- Exposure to medicines, dyes, and other chemicals (including gold, antibiotics, arsenic, iodides, chloroquine, quinacrine, quinide, phenothiazines, and diuretics)
- Diseases such as hepatitis C
- May be tender or painful (mild cases may not cause plain)
- Are located on the sides of the tongue, inside of the cheek, or gums
- Look like blue-white spots or "pimples"
- Form lines in a lacy network
- Gradually increase in size of the affected area
- Sometimes form painful ulcers
- Are usually found on the inner wrist, legs, torso, or genitals
- Are itchy
- Have even sides (symmetrical) and sharp borders
- Occur in single lesion or clusters, often at the site of skin injury
- May be covered with thin white streaks or scratch marks (called Wickham's striae)
- Are shiny or scaly looking
- Have a dark, reddish-purple color on the skin or are gray-white in the mout
- May develop blisters or ulcers
- Medicines that calm down the immune system, such as cyclosporine (in severe cases)
- Lidocaine mouthwashes to numb the area and make eating more comfortable (for mouth sores)
- Topical corticosteroids (such as clobetasol) or oral corticosteroids (such as prednisone) to reduce swelling and lower immune responses
- Corticosteroids shots into a sore
- Vitamin A as a cream (topical retinoic acid) or taken mouth (acitretin)
- Other medicines that are applied to the skin such as tacrolimus and pimecroliumus
- Dressings placed over skin medicines to protect from scratching
- Ultraviolet light therapy for some cases
- Your symptoms continue
- The skin or mouth lesions change in appearance
- The condition continues or worsens even with treatment
- Your dentist recommends changing your medicines or treating conditions that trigger the disorder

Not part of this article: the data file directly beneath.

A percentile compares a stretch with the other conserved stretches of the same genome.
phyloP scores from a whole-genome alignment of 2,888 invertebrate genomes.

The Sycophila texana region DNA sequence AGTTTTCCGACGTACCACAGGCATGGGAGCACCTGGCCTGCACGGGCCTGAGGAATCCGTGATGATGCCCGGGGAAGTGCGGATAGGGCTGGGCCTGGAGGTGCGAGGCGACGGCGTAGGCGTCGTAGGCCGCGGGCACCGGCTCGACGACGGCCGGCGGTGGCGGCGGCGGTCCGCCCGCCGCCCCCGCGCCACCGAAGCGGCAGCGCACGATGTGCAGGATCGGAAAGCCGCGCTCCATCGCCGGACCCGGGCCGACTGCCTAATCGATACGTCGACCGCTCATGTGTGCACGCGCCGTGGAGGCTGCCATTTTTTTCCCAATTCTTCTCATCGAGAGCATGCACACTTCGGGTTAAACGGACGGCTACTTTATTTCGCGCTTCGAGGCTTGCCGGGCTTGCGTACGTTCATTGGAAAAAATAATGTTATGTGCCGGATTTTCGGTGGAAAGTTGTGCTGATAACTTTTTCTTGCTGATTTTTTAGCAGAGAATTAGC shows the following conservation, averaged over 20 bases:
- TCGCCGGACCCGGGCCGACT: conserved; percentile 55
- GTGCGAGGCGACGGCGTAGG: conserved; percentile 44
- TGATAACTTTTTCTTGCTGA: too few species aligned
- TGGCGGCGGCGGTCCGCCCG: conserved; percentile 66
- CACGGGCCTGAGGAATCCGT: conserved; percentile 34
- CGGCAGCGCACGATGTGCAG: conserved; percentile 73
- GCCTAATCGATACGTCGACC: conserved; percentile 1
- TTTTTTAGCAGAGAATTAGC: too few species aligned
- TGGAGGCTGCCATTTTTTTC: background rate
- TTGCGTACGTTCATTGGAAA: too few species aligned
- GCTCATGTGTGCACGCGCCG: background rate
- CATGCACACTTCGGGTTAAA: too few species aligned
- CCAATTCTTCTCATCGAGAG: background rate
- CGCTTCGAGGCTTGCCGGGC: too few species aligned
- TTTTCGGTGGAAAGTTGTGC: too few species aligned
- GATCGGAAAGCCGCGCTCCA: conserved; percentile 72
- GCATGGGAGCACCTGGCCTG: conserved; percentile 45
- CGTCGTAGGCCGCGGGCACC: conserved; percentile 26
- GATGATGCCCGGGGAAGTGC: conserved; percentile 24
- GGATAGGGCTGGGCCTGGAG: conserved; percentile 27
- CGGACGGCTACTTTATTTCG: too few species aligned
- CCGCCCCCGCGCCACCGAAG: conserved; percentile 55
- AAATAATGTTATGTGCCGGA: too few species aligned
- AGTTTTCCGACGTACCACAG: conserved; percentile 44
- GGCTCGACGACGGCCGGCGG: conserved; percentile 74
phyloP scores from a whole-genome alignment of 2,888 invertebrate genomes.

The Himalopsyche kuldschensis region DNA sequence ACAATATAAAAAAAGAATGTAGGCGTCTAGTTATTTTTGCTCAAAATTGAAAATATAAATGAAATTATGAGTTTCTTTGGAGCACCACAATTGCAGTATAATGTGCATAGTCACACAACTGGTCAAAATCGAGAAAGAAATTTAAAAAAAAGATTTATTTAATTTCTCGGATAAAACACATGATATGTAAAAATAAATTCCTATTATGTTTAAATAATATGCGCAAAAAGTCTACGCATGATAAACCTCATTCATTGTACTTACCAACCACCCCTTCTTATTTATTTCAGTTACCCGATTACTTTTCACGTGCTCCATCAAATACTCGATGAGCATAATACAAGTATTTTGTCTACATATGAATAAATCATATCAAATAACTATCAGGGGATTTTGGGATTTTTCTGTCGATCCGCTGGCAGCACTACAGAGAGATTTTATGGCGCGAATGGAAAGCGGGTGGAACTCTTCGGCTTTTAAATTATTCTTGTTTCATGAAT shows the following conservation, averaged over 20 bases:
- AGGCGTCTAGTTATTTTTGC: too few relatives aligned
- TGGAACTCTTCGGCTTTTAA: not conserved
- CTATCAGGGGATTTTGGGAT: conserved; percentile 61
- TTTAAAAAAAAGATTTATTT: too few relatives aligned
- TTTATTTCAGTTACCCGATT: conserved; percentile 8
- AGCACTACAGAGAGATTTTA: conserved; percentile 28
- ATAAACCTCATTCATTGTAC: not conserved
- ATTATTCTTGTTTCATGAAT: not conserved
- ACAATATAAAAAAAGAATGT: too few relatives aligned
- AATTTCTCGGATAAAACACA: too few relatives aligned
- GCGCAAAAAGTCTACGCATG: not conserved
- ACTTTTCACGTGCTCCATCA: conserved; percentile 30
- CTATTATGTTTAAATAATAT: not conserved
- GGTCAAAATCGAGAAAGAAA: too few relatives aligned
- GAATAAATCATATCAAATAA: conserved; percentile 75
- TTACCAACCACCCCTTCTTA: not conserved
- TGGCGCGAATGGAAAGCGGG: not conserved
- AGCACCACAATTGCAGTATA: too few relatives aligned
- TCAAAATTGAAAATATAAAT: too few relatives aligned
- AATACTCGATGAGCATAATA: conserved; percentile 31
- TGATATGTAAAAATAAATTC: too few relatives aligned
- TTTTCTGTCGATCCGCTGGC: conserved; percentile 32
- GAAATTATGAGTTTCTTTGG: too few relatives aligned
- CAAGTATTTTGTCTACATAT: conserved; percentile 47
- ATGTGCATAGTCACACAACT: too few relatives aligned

Lichen planus is a condition that forms an itchy rash on the skin or in the mouth.
Causes, incidence, and risk factors
The exact cause of lichen planus is unknown. It may be related to an allergic or immune reaction.
Risks for the condition include:
Lichen planus mostly affects middle-aged adults. It is less common in children.
Signs and tests
The health care provider may make the diagnosis based on the appearance of the skin or mouth lesions.
A skin lesion biopsy or biopsy of a mouth lesion can confirm the diagnosis. Blood tests may be done to rule out hepatitis.
The goal of treatment is to reduce symptoms and speed healing. If symptoms are mild, you may not need treatment.
Treatments may include:
Lichen planus is usually not harmful. It usually gets better with treatment. The condition often clears up within 18 months but may come and go for years.
If lichen planus is caused by a medicine you are taking, the rash should go away once you stop the medicine.
Calling your health care provider
Call your health care provider if:
In: James WD, Berger TG, Elston DM, eds. Andrews' Diseases of the Skin: Clinical Dermatology. 11th ed. Philadelphia, Pa: Saunders Elsevier; 2011:chap 12
Mirowski GW, Mark LA. Oral disease and oral-cutaneous manifestations of gastrointestinal and liver disease. In: Feldman M, Friedman LS, Brandt LJ, eds. Sleisenger and Fordtran's Gastrointestinal and Liver Disease. 9th ed. Philadelphia, Pa: Saunders Elseiver;2010:chap 22.
- Review date:
- November 13, 2014
- Reviewed by:
- Kevin Berman, MD, PhD, Atlanta Center for Dermatologic Disease, Atlanta, GA. Review provided by VeriMed Healthcare Network. Also reviewed by A.D.A.M. Health Solutions, Ebix, Inc., Editorial Team: David Zieve, MD, MHA, David R. Eltz, Stephanie Slon, and Nissi Wang.
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